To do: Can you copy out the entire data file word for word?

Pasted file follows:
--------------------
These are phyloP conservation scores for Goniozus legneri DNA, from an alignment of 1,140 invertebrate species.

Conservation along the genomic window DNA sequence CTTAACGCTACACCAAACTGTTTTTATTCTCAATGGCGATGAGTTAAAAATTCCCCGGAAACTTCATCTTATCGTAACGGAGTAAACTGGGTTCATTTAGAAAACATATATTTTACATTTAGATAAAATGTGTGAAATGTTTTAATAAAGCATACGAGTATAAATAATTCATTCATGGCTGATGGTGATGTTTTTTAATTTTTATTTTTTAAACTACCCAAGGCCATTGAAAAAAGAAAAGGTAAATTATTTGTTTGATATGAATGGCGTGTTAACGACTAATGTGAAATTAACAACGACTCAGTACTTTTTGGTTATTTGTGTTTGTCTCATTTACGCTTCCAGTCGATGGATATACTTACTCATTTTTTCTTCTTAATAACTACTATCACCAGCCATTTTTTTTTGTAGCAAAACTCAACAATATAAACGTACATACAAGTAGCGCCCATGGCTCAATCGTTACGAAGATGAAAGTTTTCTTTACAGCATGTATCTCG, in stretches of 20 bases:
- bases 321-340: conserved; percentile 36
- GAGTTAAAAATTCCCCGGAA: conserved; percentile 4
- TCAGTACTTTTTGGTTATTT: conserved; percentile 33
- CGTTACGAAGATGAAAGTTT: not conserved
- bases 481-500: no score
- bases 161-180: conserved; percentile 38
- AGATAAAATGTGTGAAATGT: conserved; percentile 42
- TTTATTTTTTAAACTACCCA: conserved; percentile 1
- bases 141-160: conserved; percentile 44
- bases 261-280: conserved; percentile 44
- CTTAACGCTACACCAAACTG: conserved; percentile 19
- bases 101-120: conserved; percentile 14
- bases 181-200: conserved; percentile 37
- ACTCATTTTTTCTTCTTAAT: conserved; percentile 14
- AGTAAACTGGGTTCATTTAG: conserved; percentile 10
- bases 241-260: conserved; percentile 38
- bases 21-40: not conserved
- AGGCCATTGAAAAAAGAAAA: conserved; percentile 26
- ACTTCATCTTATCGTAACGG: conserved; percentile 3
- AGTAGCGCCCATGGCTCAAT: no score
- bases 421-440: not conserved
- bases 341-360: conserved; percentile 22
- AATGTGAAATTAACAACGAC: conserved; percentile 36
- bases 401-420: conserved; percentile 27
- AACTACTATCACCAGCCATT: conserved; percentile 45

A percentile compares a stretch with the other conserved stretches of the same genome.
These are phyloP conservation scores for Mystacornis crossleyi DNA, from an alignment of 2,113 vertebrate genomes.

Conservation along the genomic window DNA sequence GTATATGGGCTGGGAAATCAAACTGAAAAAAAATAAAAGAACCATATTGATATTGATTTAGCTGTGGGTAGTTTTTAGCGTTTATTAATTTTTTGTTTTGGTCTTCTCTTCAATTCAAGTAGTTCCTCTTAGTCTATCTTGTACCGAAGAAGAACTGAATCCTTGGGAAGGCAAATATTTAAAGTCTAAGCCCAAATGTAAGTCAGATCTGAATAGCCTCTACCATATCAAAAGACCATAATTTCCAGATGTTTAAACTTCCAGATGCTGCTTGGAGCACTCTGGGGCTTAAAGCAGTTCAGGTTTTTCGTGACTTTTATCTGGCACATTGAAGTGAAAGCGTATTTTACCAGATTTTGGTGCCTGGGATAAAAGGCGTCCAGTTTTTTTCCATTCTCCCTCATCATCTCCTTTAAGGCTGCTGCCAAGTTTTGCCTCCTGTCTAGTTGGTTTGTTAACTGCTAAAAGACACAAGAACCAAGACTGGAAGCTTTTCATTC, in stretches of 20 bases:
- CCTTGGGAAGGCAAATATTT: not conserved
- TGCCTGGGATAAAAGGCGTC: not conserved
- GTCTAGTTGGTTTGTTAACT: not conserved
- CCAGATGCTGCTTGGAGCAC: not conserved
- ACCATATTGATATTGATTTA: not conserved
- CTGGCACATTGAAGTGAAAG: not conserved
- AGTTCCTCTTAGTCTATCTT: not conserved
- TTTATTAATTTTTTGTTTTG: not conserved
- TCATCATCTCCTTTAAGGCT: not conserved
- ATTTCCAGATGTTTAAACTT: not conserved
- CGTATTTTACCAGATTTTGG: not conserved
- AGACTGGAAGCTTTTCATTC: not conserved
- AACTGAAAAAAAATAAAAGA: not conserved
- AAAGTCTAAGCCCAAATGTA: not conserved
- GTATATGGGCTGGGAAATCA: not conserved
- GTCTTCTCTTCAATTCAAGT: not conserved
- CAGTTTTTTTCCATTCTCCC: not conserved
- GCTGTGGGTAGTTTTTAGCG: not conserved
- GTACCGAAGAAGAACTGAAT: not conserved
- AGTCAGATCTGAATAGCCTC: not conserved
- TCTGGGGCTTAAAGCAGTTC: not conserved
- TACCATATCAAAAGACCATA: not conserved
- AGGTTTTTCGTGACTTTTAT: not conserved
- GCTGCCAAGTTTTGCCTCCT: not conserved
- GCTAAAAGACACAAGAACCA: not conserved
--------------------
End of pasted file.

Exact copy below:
These are phyloP conservation scores for Goniozus legneri DNA, from an alignment of 1,140 invertebrate species.

Conservation along the genomic window DNA sequence CTTAACGCTACACCAAACTGTTTTTATTCTCAATGGCGATGAGTTAAAAATTCCCCGGAAACTTCATCTTATCGTAACGGAGTAAACTGGGTTCATTTAGAAAACATATATTTTACATTTAGATAAAATGTGTGAAATGTTTTAATAAAGCATACGAGTATAAATAATTCATTCATGGCTGATGGTGATGTTTTTTAATTTTTATTTTTTAAACTACCCAAGGCCATTGAAAAAAGAAAAGGTAAATTATTTGTTTGATATGAATGGCGTGTTAACGACTAATGTGAAATTAACAACGACTCAGTACTTTTTGGTTATTTGTGTTTGTCTCATTTACGCTTCCAGTCGATGGATATACTTACTCATTTTTTCTTCTTAATAACTACTATCACCAGCCATTTTTTTTTGTAGCAAAACTCAACAATATAAACGTACATACAAGTAGCGCCCATGGCTCAATCGTTACGAAGATGAAAGTTTTCTTTACAGCATGTATCTCG, in stretches of 20 bases:
- bases 321-340: conserved; percentile 36
- GAGTTAAAAATTCCCCGGAA: conserved; percentile 4
- TCAGTACTTTTTGGTTATTT: conserved; percentile 33
- CGTTACGAAGATGAAAGTTT: not conserved
- bases 481-500: no score
- bases 161-180: conserved; percentile 38
- AGATAAAATGTGTGAAATGT: conserved; percentile 42
- TTTATTTTTTAAACTACCCA: conserved; percentile 1
- bases 141-160: conserved; percentile 44
- bases 261-280: conserved; percentile 44
- CTTAACGCTACACCAAACTG: conserved; percentile 19
- bases 101-120: conserved; percentile 14
- bases 181-200: conserved; percentile 37
- ACTCATTTTTTCTTCTTAAT: conserved; percentile 14
- AGTAAACTGGGTTCATTTAG: conserved; percentile 10
- bases 241-260: conserved; percentile 38
- bases 21-40: not conserved
- AGGCCATTGAAAAAAGAAAA: conserved; percentile 26
- ACTTCATCTTATCGTAACGG: conserved; percentile 3
- AGTAGCGCCCATGGCTCAAT: no score
- bases 421-440: not conserved
- bases 341-360: conserved; percentile 22
- AATGTGAAATTAACAACGAC: conserved; percentile 36
- bases 401-420: conserved; percentile 27
- AACTACTATCACCAGCCATT: conserved; percentile 45

A percentile compares a stretch with the other conserved stretches of the same genome.
These are phyloP conservation scores for Mystacornis crossleyi DNA, from an alignment of 2,113 vertebrate genomes.

Conservation along the genomic window DNA sequence GTATATGGGCTGGGAAATCAAACTGAAAAAAAATAAAAGAACCATATTGATATTGATTTAGCTGTGGGTAGTTTTTAGCGTTTATTAATTTTTTGTTTTGGTCTTCTCTTCAATTCAAGTAGTTCCTCTTAGTCTATCTTGTACCGAAGAAGAACTGAATCCTTGGGAAGGCAAATATTTAAAGTCTAAGCCCAAATGTAAGTCAGATCTGAATAGCCTCTACCATATCAAAAGACCATAATTTCCAGATGTTTAAACTTCCAGATGCTGCTTGGAGCACTCTGGGGCTTAAAGCAGTTCAGGTTTTTCGTGACTTTTATCTGGCACATTGAAGTGAAAGCGTATTTTACCAGATTTTGGTGCCTGGGATAAAAGGCGTCCAGTTTTTTTCCATTCTCCCTCATCATCTCCTTTAAGGCTGCTGCCAAGTTTTGCCTCCTGTCTAGTTGGTTTGTTAACTGCTAAAAGACACAAGAACCAAGACTGGAAGCTTTTCATTC, in stretches of 20 bases:
- CCTTGGGAAGGCAAATATTT: not conserved
- TGCCTGGGATAAAAGGCGTC: not conserved
- GTCTAGTTGGTTTGTTAACT: not conserved
- CCAGATGCTGCTTGGAGCAC: not conserved
- ACCATATTGATATTGATTTA: not conserved
- CTGGCACATTGAAGTGAAAG: not conserved
- AGTTCCTCTTAGTCTATCTT: not conserved
- TTTATTAATTTTTTGTTTTG: not conserved
- TCATCATCTCCTTTAAGGCT: not conserved
- ATTTCCAGATGTTTAAACTT: not conserved
- CGTATTTTACCAGATTTTGG: not conserved
- AGACTGGAAGCTTTTCATTC: not conserved
- AACTGAAAAAAAATAAAAGA: not conserved
- AAAGTCTAAGCCCAAATGTA: not conserved
- GTATATGGGCTGGGAAATCA: not conserved
- GTCTTCTCTTCAATTCAAGT: not conserved
- CAGTTTTTTTCCATTCTCCC: not conserved
- GCTGTGGGTAGTTTTTAGCG: not conserved
- GTACCGAAGAAGAACTGAAT: not conserved
- AGTCAGATCTGAATAGCCTC: not conserved
- TCTGGGGCTTAAAGCAGTTC: not conserved
- TACCATATCAAAAGACCATA: not conserved
- AGGTTTTTCGTGACTTTTAT: not conserved
- GCTGCCAAGTTTTGCCTCCT: not conserved
- GCTAAAAGACACAAGAACCA: not conserved